The languages and translations

(en francais) / (auf deutsch)

All thoughts down below are from a german, french and english language perspective. The complexity of Language is a very important and big subject. That’s why we try to deal with it, by being at the same time limited by our languages and language experiences.

Like already been mentioned at the article on the statement, the affected person should best decide for themselves which language(s) she_he want to use. If the person is dictating a text or an audio file is transcribed, we try to keep the writing as close to what have been said. From our point of view the syntax of the interviewed Person don’t have to be right, because the most important is the content. If the person express the desire to be corrected or improved, we try to do this as best as possible. The translations are partially made with the person together, but most are made later by various people. The translations paid also attention to the points above.

However, there are some difficulties which we have to be aware of.

First, a one to one transfer of what is said to Written is hardly possible.
Because Some words can be misunderstood or the same tonality allows several written options. The punctuation position is often influenced by the person writing. Of course in the end the text is revised, when possible together, to avoid inconsistencies and strive for a better understanding, but it can’t be fully guaranteed.

Secondly, the above-mentioned complications are reinforced by translations. And it come to many questions. For example how do you translate proverbs in other languages, where there are not used? How is it with the various different weights and meanings of some words in the most diverse contexts? How to translate words free of gender, if the similar word in the other language has a gender? Also it is possible that there are new questions of comprehension, which you cannot ask anymore to the person.

And do you correct wrong syntax? And if, how are you writing them incorrectly in another language?

And thirdly, the output language are often not used for translations, but another already existing. That means linguistic, but also personal and diverse different interpretation are more likely through the process of translation.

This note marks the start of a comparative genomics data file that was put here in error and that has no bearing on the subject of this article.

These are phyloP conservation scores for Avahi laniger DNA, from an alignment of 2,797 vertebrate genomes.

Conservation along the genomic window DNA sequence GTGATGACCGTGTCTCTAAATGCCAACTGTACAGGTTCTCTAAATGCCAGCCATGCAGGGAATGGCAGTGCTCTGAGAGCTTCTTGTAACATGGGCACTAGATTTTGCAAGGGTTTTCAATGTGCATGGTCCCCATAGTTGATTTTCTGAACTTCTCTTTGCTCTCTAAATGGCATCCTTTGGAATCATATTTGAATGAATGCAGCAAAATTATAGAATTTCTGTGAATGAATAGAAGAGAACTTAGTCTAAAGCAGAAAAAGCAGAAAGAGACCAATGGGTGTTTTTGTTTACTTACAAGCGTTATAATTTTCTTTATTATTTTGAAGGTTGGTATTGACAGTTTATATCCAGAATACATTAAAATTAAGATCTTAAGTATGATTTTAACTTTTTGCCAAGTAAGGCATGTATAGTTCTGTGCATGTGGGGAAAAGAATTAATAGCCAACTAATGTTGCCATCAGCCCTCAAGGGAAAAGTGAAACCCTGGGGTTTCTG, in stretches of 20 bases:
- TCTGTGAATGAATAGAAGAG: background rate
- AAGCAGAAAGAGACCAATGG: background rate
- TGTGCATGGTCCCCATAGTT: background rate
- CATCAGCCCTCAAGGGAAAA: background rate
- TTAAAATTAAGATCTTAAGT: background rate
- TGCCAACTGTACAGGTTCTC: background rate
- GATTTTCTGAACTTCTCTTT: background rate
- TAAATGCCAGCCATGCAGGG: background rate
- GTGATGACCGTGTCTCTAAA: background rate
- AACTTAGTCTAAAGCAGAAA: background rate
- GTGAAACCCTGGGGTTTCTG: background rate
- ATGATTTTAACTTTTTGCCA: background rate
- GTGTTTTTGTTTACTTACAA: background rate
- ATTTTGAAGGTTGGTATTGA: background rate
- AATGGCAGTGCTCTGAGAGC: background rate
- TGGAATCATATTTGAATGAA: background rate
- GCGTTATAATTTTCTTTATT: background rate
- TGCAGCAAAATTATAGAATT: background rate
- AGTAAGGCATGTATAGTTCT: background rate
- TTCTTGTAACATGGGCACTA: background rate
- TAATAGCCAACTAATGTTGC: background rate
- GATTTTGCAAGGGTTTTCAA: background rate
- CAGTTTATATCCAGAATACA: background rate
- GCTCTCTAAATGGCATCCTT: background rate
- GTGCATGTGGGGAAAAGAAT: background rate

A strict predefined dealing with these difficulties aren’t and shouldn’t be existing.
The most important guideline is to remain as close to the original speech and / or text, however changes are, especially in translations, inevitable.
All translators should be aware of this and find a critical handling of it for themselves. Error can never be ruled out entirely.

Our priority is not to claim a perfect translation and language, but it should be understandable and close to the original. We also demand that every translation (if possible) should have at least a reference to the original.

Nevertheless, the efforts shouldn’t be mitigated, to create a mutually satisfactory transmission of the spoken words or written material.

And do you correct wrong syntax? And if, how are you writing them incorrectly in another language?

And thirdly, the output language are often not used for translations, but another already existing. That means linguistic, but also personal and diverse different interpretation are more likely through the process of translation.

A strict predefined dealing with these difficulties aren’t and shouldn’t be existing.
The most important guideline is to remain as close to the original speech and / or text, however changes are, especially in translations, inevitable.
All translators should be aware of this and find a critical handling of it for themselves. Error can never be ruled out entirely.

Our priority is not to claim a perfect translation and language, but it should be understandable and close to the original. We also demand that every translation (if possible) should have at least a reference to the original.

Nevertheless, the efforts shouldn’t be mitigated, to create a mutually satisfactory transmission of the spoken words or written material.